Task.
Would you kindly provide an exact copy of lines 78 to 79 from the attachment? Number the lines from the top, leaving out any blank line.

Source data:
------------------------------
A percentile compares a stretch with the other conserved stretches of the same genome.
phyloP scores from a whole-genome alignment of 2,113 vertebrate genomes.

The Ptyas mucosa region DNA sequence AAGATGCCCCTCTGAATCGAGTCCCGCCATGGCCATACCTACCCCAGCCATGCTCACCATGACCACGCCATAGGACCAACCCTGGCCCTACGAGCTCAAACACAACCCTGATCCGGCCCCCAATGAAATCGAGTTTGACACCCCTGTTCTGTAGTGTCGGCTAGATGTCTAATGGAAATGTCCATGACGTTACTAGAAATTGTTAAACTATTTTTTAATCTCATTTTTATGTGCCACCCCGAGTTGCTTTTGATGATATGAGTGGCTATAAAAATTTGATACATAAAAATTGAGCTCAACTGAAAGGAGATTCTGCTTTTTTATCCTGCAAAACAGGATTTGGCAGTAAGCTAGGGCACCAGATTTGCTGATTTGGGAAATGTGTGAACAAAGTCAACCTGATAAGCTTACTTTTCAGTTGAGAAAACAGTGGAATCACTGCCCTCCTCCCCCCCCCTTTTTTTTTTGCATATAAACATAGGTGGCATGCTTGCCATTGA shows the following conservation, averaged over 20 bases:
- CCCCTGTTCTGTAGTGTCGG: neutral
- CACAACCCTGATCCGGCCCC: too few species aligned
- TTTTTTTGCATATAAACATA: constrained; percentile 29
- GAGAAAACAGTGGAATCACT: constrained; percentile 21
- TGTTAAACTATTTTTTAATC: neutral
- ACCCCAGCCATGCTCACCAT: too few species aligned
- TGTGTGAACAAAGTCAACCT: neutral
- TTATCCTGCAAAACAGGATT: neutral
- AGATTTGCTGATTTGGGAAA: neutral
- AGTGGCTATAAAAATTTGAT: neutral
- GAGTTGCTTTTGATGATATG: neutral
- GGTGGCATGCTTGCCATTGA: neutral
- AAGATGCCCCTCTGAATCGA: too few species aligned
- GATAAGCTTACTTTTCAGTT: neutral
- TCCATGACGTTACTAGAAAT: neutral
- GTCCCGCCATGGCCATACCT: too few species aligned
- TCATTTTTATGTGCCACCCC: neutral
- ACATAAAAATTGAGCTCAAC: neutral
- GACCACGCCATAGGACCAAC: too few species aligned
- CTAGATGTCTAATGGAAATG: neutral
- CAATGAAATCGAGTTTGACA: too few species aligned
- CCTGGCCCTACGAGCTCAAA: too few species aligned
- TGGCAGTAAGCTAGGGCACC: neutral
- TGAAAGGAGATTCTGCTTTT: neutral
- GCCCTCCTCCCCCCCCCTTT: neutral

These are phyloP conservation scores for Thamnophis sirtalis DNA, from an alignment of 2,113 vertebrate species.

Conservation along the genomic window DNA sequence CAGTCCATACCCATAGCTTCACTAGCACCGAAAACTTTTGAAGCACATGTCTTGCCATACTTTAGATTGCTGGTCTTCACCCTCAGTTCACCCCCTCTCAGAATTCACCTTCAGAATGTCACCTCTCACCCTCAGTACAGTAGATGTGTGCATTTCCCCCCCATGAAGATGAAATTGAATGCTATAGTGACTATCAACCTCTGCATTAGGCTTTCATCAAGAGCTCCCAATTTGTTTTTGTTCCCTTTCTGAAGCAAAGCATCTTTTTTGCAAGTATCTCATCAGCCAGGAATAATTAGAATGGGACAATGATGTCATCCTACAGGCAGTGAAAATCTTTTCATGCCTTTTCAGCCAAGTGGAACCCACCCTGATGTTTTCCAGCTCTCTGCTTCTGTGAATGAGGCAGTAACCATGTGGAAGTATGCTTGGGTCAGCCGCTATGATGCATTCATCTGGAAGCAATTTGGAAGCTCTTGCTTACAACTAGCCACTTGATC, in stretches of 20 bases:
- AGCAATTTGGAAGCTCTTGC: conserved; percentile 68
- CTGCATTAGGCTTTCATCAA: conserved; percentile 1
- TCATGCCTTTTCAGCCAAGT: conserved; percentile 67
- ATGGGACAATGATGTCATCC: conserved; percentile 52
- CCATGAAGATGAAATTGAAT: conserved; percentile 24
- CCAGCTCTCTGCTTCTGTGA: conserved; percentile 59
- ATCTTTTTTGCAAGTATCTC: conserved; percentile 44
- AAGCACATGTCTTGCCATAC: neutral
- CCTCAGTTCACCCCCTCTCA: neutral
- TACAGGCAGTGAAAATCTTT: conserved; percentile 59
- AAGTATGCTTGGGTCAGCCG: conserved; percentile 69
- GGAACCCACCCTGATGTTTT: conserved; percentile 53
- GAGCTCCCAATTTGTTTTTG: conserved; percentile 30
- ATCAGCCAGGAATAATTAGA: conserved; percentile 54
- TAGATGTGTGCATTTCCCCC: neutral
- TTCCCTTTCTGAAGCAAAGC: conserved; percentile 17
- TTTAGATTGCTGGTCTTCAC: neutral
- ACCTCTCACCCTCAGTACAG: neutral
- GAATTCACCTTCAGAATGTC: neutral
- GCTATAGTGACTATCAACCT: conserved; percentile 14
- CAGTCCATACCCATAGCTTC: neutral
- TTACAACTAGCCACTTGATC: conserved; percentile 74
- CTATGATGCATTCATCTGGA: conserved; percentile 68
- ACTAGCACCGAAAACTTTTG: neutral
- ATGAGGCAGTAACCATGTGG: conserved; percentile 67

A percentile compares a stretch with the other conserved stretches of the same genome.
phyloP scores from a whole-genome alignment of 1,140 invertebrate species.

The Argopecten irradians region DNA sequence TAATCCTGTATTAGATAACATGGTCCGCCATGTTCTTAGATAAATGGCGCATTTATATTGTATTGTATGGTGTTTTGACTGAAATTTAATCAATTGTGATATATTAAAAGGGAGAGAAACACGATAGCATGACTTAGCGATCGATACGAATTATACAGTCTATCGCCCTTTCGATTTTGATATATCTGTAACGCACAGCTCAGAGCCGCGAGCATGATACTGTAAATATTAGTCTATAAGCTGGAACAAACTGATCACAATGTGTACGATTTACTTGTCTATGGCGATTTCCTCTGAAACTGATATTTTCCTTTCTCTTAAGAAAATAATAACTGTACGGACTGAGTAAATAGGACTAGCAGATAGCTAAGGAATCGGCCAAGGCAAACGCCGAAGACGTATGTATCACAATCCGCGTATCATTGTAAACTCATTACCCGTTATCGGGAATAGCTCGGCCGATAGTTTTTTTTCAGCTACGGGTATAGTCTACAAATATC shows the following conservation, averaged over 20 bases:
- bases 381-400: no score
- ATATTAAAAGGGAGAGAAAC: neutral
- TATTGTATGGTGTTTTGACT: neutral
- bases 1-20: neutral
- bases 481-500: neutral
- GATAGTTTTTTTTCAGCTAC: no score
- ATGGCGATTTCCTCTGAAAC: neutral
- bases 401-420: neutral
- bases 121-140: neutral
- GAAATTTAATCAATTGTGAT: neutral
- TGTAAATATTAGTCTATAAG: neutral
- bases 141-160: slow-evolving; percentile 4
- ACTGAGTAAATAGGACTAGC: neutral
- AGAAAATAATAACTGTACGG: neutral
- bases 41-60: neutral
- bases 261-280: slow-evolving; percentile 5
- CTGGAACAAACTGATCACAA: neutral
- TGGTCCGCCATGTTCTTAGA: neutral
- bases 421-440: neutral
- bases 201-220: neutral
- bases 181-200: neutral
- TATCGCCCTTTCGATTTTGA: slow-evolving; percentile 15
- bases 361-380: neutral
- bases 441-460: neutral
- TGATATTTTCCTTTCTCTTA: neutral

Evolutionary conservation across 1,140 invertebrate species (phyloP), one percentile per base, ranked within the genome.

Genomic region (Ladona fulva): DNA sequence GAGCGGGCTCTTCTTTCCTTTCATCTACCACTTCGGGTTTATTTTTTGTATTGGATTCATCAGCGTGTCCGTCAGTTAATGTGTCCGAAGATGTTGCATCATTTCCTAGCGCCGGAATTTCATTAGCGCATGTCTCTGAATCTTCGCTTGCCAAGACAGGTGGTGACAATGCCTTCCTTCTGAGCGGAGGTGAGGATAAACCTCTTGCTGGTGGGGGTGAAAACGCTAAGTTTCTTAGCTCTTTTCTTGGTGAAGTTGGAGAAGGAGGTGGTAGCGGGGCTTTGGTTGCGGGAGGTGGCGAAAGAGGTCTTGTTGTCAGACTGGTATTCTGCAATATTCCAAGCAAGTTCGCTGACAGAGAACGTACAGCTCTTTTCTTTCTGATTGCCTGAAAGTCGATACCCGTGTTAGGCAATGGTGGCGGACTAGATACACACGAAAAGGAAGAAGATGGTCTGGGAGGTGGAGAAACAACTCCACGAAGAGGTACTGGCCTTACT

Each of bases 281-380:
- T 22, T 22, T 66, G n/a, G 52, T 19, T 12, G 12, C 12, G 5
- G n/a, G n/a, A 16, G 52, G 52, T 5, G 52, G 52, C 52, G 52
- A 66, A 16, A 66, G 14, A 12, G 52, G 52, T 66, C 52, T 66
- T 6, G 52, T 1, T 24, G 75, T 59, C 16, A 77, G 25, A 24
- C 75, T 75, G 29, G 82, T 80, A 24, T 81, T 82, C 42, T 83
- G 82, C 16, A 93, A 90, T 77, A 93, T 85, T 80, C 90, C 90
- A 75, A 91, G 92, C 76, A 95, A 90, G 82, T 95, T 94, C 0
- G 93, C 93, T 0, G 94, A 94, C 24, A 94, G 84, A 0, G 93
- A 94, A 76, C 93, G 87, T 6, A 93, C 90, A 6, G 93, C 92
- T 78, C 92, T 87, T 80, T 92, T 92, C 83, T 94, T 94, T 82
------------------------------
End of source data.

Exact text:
- bases 201-220: neutral
- bases 181-200: neutral